Frida Kahlo self-portrait breaks record, selling for $34.9 million

NEW YORK CITY (WABC) -- A self-portrait by Frida Kahlo was sold for a record $34.9 million in New York, Tuesday, making it the most expensive work sold by a Latin artist.

The painting, 'Diego y yo,' was completed five years before her death in 1954 and gives viewers a glimpse into Kahlo's tumultuous marriage to artist Diego Rivera. Scholars believe Kahlo painted the self-portrait in response to the affair Rivera had with her friend.

The self-portrait depicts Kahlo gazing tearfully, while strands of her hair look like they are just about to strangle her. In the center of her forehead, is a small image of Rivera's face with a third eye-- a symbol of how he occupied her mind.

Many expected the portrait to smash records, for it already had an estimate of 30 million back in October, the Associated Press reported. According to the auction house behind the sale, Sotheby's, this self-portrait surpasses her previous record of $8 million set in 2016 and places Kahlo "center stage among the great titans of art history," Sotheby claims.

"Painted in the same year her beloved Diego embarked on an affair with her friend, the Mexican Golden Age (actor) Maria Felix, this powerful portrait is the painted articulation of her anguish and sorrow," said Sotheby's director of Latin American art, Anna Di Stasi, in a press statement following the auction. "You could call tonight's result the ultimate revenge, but in fact it is the ultimate validation of Kahlo's extraordinary talent and global appeal."

Back in 2018, a Rivera painting had been the previous record-holder for highest auction price for a Latin American artist's work selling at Christie's for 9.8 million. The most valuable work sold at auction was by a woman artist, Georgia O'Keeffe, selling for $44.4 million in Sotheby's American art sale in 2014.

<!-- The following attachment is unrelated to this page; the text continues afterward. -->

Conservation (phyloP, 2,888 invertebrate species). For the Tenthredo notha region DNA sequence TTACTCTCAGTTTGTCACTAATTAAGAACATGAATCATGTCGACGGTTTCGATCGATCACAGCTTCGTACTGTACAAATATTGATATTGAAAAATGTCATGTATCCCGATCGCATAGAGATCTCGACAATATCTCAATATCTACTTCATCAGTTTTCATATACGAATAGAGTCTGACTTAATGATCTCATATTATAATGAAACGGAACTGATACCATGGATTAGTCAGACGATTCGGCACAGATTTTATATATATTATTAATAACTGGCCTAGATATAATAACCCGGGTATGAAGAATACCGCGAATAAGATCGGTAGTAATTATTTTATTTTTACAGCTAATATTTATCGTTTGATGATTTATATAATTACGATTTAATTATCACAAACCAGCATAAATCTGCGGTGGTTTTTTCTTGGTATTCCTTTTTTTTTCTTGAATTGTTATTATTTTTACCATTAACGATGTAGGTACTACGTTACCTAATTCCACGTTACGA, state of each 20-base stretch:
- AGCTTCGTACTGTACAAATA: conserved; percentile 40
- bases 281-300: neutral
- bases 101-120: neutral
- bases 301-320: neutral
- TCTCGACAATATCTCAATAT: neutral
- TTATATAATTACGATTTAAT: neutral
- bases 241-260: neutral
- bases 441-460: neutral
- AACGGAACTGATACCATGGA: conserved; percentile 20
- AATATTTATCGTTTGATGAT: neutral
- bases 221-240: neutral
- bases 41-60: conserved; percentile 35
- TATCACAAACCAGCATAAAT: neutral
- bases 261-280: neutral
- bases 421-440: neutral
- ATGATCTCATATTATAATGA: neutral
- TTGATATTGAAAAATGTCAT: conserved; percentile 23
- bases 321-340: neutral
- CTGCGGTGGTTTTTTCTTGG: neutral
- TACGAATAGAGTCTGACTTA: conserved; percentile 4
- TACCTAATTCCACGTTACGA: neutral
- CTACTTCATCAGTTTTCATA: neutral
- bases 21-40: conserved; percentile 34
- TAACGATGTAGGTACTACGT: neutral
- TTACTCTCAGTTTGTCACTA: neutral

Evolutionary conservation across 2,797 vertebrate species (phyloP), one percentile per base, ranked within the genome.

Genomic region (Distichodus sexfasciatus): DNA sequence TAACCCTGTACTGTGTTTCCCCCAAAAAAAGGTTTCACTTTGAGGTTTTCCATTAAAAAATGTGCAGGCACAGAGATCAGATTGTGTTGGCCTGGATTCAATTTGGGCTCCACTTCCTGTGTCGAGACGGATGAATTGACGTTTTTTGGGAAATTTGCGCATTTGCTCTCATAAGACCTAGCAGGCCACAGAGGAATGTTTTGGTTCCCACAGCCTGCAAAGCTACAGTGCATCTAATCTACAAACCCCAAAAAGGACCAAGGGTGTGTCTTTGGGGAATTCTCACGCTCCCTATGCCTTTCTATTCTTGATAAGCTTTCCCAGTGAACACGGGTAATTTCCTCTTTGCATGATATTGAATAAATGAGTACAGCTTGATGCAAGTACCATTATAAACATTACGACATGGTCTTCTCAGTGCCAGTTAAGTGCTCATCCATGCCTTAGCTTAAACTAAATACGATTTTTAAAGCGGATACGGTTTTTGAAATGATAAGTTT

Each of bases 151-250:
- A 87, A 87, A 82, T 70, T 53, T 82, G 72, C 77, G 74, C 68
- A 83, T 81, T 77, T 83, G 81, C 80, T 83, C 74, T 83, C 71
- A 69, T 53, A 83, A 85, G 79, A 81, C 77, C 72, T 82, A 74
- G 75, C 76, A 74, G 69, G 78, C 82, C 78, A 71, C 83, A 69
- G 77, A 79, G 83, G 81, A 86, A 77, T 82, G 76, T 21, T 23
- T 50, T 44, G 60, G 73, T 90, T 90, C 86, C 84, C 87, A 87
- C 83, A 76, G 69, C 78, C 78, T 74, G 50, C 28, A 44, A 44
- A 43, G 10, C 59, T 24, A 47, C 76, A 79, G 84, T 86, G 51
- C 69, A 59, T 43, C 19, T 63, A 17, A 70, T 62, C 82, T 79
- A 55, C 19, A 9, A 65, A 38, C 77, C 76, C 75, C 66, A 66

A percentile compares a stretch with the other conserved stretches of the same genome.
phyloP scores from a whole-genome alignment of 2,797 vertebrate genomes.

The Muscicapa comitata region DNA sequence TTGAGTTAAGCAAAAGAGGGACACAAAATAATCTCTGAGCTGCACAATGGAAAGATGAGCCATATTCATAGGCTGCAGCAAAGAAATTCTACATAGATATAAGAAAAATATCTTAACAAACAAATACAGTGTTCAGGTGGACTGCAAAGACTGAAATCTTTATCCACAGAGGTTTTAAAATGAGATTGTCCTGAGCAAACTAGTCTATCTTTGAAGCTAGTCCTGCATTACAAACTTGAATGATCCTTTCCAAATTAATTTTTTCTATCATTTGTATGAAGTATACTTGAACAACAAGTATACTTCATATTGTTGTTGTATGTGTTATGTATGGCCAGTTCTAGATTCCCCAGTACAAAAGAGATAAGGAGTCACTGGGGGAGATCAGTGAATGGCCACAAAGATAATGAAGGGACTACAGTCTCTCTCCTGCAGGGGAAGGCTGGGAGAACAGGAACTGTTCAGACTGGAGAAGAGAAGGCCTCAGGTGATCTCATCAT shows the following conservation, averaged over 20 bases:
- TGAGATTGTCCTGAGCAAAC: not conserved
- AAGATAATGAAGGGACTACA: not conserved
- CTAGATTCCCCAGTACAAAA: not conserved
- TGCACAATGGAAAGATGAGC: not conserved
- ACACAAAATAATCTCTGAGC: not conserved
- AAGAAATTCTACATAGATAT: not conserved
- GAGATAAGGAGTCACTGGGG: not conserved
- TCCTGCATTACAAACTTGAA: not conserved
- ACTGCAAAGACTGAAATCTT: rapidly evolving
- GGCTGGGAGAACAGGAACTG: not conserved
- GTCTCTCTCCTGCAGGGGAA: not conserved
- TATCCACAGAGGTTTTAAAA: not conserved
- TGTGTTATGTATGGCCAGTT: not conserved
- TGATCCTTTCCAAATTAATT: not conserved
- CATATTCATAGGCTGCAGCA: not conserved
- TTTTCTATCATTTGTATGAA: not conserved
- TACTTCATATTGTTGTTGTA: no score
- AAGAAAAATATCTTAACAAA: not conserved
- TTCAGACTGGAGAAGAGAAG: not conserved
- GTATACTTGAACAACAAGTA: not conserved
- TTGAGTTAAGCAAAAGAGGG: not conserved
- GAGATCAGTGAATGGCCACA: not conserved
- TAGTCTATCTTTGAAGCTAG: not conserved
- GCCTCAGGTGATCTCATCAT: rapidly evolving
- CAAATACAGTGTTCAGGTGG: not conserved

The Mexican artist is known for her self-portraits, depicting themes of identity which pushed gender norms, the human body, death, as well as her debilitating health issues.

She was inspired by a range of subjects such as Aztec and Eastern mythology, medicine and botany. Kahlo and Rivera first met in 1922 when he went to work on a project at her high school, and after they married in 1929, their relationship became the foundation for her art.

"Frida Kahlo is a global icon of modern art whose work is beloved around the world," Di Stasi said in a statement announcing the sale in September. "'Diego y yo' epitomizes the painstakingly detailed rendering, complex iconography, and deeply personal narratives that are hallmarks of her mature painting."

A Sotheby's spokesperson did not disclose the identity of the seller but says the portrait was bought by Eduardo F. Costantini, the founder of a museum in Buenos Aires, for his private collection.

The New York Times reported Wednesday Costantini plans to exhibit the painting at his museum next year and placed the bid on the piece after looking at the painting so many times in a book, he began to dream about buying it.

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